Both regimes exhibit the shape-set and super-elastic properties of the SMA. The ability to induce phase transitions by controlling temperature is used in the shape-memory regime. The ability to induce phase transitions by controlling stress is used in the super-elastic regime. These different regimes are exploited as described in FIGS. 5 and 6 a-6 c and 7 and 8 to form a collapsible nose cone that can return to its memorized shape.

A method of manufacture and use of a SMA nose cone in the shape-memory regime is illustrated in FIGS. 5 and 6 a through 6 c. In this example, both the structural wires and outer skin are formed from a SMA alloy. The structural wires and outer skin are shape set around a replica of the seeker dome in their Austenite phase at an elevated temperature (steps 60 and 62). The outer skin is placed over the wire skeleton and affixed to the skeleton by, for example, brazing the metal foil to the metal wires (step 64). The skeleton is lined with an inner skin to protect the dome (step 66). Alternately, the inner skin could be placed over the dome itself; either approach provides the requisite protection as long as the inner skin is removed when the nose cone is shed.

The assembled nose cone is stored in its deployed or memorized shape at a temperature below the alloy's Mf temperature in its Martensite phase (step 68). The alloys are designed so that the Mf temperature is safely above the range of storage temperatures or normal operating temperatures that may be encountered by the air vehicle prior to the desired deployment time. The temperature is reduced from the elevated temperatures required to shape set the alloy (e.g. approximately 500 C. for Nitonol) to below the Mf temperature. Typical storage and operating temperature ranges are −20 to 60 C. prior to launch increasing to 150 C. during flight. A typical Mf temperature for deployment at launch might be 70 C. with an Af temperature of 80-90 C.

The nose cone is removed from storage, mounted over an air vehicle's seeker dome and collapsed to conform to the shape of the dome (step 70). This process also occurs at a temperature below the Mf temperature in the alloy's Martensite phase. As described above, in the Martensite phase the alloy can be deformed within the strain deformation range and will remain in the deformed shape. The nose cone may be mounted and collapsed either before or after placing the air vehicle in the launch tube. The nose cone could be stored at a temperature above the Mf and then the temperature reduced to collapse the nose cone to the seeker dome. However, this would require different storage temperatures before and after collapsing the nose cone.

At launch (step 72) the SMA is heated to above the Af temperature (step 74) causing the alloy to transition back into the Austenite phase and the nose cone to return to the memorized shape. The heating and deployment will typically take place just prior to launch to just after launch so that the air vehicle has the reduced aerodynamic drag provided by the nose cone from launch onward. In some circumstances, it may be desirable or the system designer may elect to delay deployment of the nose cone. For example, one could delay deployment of the nose cone until the air vehicle goes supersonic without a significant loss of performance. In a typical embodiment, a mechanism for actively heating the alloy to above the Af temperature is incorporated into the nose cone (See FIGS. 6 a-6 c). Alternately, the Af temperature could be set so that natural heating of the nose cone as the vehicle flies through the atmosphere triggers the phase change and deployment of the nose cone. Assuming that the heating of the nose one could be accurately predicted and that the Af temperature exceeded prior to going supersonic this approach may in certain applications be viable and would not require the complication, weight and cost of a separate heating mechanism. Once the air vehicle is close enough to acquire and track its intended target, the nose cone is shed to allow the seeker to see through the dome to image a scene of the target (step 76). Different mechanisms for shedding the nose cone are described below in FIGS. 9, 10, 11 a-11 b, and 12.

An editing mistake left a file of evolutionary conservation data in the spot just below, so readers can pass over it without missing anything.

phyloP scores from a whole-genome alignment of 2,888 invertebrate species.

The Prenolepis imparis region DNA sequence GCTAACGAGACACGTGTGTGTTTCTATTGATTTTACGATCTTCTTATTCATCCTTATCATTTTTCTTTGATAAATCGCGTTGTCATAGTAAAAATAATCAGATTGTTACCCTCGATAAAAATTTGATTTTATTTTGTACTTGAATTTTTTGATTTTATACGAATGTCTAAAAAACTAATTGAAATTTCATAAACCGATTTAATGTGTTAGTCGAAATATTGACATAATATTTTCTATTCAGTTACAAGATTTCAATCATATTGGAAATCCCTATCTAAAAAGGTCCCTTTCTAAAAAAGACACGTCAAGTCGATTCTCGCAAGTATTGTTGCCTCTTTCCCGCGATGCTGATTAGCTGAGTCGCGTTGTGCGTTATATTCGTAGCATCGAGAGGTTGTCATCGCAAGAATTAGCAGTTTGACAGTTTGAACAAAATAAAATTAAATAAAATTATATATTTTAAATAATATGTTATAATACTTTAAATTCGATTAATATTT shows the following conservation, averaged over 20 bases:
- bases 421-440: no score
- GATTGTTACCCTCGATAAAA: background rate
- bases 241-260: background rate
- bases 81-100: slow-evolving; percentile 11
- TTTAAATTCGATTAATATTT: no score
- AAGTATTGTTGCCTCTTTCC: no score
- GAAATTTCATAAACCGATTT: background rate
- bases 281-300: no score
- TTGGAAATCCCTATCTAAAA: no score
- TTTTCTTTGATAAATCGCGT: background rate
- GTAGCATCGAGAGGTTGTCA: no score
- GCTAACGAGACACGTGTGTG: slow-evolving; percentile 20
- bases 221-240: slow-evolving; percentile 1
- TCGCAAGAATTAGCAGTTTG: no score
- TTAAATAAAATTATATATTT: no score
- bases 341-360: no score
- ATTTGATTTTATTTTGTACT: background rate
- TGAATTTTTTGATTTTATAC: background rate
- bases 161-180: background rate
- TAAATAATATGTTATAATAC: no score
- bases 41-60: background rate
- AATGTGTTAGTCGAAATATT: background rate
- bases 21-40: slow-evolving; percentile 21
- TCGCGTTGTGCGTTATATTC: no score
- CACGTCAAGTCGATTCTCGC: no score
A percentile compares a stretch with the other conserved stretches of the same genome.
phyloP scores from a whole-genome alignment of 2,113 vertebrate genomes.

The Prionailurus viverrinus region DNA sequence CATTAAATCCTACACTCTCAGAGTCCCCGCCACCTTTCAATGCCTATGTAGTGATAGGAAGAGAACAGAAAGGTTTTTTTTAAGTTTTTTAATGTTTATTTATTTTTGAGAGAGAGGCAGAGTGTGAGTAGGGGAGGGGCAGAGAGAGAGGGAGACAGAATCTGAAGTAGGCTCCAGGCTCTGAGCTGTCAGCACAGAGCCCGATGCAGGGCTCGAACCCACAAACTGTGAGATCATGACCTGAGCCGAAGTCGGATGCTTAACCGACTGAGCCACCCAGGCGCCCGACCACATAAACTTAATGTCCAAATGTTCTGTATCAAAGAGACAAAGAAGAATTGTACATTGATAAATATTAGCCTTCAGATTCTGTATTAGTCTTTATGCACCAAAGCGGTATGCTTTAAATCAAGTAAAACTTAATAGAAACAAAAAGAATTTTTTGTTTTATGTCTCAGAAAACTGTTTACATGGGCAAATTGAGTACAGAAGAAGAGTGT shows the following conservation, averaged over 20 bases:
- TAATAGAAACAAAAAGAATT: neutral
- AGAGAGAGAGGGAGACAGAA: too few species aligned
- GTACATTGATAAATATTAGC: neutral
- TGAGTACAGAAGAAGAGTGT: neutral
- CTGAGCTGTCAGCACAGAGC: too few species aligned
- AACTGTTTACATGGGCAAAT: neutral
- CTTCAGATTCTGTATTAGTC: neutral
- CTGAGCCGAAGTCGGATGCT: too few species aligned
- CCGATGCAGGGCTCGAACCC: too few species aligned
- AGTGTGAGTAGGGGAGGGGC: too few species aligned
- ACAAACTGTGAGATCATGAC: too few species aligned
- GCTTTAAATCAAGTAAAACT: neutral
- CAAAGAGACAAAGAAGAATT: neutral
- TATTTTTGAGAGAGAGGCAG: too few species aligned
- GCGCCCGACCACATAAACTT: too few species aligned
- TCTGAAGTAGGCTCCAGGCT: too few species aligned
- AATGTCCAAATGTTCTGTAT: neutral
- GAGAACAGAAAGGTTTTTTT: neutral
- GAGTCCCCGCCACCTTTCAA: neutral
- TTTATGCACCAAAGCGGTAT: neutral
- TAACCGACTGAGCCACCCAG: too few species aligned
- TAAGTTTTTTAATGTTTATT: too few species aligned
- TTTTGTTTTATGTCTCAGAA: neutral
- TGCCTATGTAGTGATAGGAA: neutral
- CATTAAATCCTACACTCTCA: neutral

Three different mechanisms for actively heating the shape memory alloy to above the Af temperature to cause the alloy to transition from its Martensite phase (collapsed) to its Austenite phase (deployed) are depicted in FIGS. 6 a-6 c. Although the alloy could be designed to set an Af temperature that would allow for natural atmospheric heating of the nose cone to trigger deployment, an active heating mechanisms provides greater reliability and control over the precise time of deployment, and specifically allows for deployment at launch prior to any atmospheric heating of the nose cone. In each of these three embodiments the leads are typically routed through a through hole in the collar to a controller inside the air vehicle that provides an electrical current on the leads that is conveyed to the nose cone to heat the alloy. The controller initiates the current at launch or sometime thereafter based on the mission plan.